‘SAFER’ walls for Indianapolis 500
There have been great strides taken in racing safety in the past year or so, fueled at least in part by the death of NASCAR great Dale Earnhardt.
Now the Indianapolis Motor Speedway has taken another giant step by announcing that it has installed “soft walls” on the outside of each of the track’s four corners for the running of the 86th Indy 500 on May 26.
The idea of the soft walls is to provide additional deceleration in an impact, reducing forces transferred to the driver and lessening the likelihood of death or injury. The walls being used at the Speedway are called SAFER (Steel and Foam Energy Reduction), constructed in 20-foot modules.
Each module consists of four rectangular steel tubes, welded
together to form a unified element. The modules are tied together with internal steel splices, and bundles of two-inch thick sheets of extruded, closed-cell polystyrene provide “give” to aid in controlled, progressive deceleration as the entire barrier moves back as a unit.
The design allows the walls to absorb tremendous impacts while maintaining integrity and needing little delay for repair during an event.
The barrier in each corner will be 1,060 feet long, with an additional 60 feet of “transition element” approaching the actual barrier. A total of 4,240 feet of the Speedway’s 13,200 feet of concrete wall will be lined with the new barriers, primarily in high impact areas.
One interesting note on the presentation of the new system was that NASCAR President Mike Helton joined Indianapolis Motor Speedway President Tony George and other notables for the press conference. Is this a signal that NASCAR is also considering such improvements to some or all of its tracks?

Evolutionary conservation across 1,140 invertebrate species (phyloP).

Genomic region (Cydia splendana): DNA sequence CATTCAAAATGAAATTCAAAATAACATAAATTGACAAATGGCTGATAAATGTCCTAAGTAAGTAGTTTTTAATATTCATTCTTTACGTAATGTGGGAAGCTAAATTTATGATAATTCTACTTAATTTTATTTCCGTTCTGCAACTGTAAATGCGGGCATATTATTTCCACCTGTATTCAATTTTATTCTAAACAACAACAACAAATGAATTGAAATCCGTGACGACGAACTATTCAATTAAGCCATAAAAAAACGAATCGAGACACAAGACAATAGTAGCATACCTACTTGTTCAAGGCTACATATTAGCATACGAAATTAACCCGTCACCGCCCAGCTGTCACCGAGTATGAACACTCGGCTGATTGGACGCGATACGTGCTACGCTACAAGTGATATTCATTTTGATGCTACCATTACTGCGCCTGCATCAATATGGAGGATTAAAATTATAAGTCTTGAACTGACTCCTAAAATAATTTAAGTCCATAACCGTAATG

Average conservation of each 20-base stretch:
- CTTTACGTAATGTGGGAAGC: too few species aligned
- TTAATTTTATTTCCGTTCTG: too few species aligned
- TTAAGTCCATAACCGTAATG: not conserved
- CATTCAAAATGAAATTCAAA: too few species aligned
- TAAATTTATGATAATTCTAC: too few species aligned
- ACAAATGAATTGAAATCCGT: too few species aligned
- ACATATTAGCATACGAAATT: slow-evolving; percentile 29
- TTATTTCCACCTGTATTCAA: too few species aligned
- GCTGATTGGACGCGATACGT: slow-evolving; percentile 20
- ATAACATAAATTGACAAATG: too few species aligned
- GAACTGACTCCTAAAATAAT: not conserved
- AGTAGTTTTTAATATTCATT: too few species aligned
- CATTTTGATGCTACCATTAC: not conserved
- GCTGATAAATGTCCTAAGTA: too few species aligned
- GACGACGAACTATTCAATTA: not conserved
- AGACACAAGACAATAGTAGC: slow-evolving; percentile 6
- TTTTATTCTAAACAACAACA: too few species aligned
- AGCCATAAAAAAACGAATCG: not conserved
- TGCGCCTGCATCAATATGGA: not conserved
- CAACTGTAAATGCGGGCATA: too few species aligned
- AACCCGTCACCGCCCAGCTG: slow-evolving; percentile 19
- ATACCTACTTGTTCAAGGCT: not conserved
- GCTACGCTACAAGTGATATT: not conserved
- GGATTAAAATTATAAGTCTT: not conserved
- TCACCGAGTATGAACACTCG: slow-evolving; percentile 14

According to a SAFER official, an entire turn at IMS can be fitted with the barrier in less than two days, with times being shorter or longer at other tracks depending on variables such as wall height, track length, and turn radius. If this thing works, I think all sanctioning bodies that run at ovals should work with the tracks to implement it as soon as possible.
NASCAR has also implemented onboard data recorders, as reported in this space some time ago. The Winston Cup, Busch Grand National, and Craftsman Truck series are all mandated to use the recorders. Gary Nelson, former NASCAR Technical Director who is in charge of the program, says that 200 recorders are used during a full racing weekend when all three series are active.
NASCAR, with the help of an outside technical firm, is building what will be an extensive database. Analysis of the data is expected to lead to suggestions for improved design of car chassis and driver restraint systems to make accidents more survivable in the future.
Although NASCAR got started on the data recorders 10 years after CART, it seems committed to using the data in a constructive manner. However, CART and IRL have just made another quantum leap in data collection, with a sensor that will be mounted in the driver’s helmet, measuring g loads at the driver’s head, with an eye to understanding and possibly preventing closed head injuries.
With the Indy 500 rapidly approaching, more seats are being filled for qualifying, which starts next Saturday with Pole Day. Team Menard has named P.J. Jones, son of Indy champ Parnelli Jones, to replace the injured Jacques Lazier for the Memorial Day classic. And Sam Schmidt will field a second car for perennial Indy contender Mark Dismore, having gotten sponsorship dollars
The car will carry the No. 20. My buddy Memo Gidley still
hasn’t landed a ride, although he was on Menard’s short list before the team settled on Jones. I’m confident that Gidley will get an opportunity before the month is out, and hopefully qualify for the race.
Locally, one of the big events of the year at Champion Speedway is on tap for next Saturday night, as the USAC Sprint Cars come to town. The show will also include Legends, Bandoleros, and Outlaw Karts. Since NASCAR has Mother’s Day weekend off, you can get your speed fix locally at Champion. Bring mom out to
the track, too — she’ll love it!
Roger Diez is the Nevada Appeal Motorsports Columnist.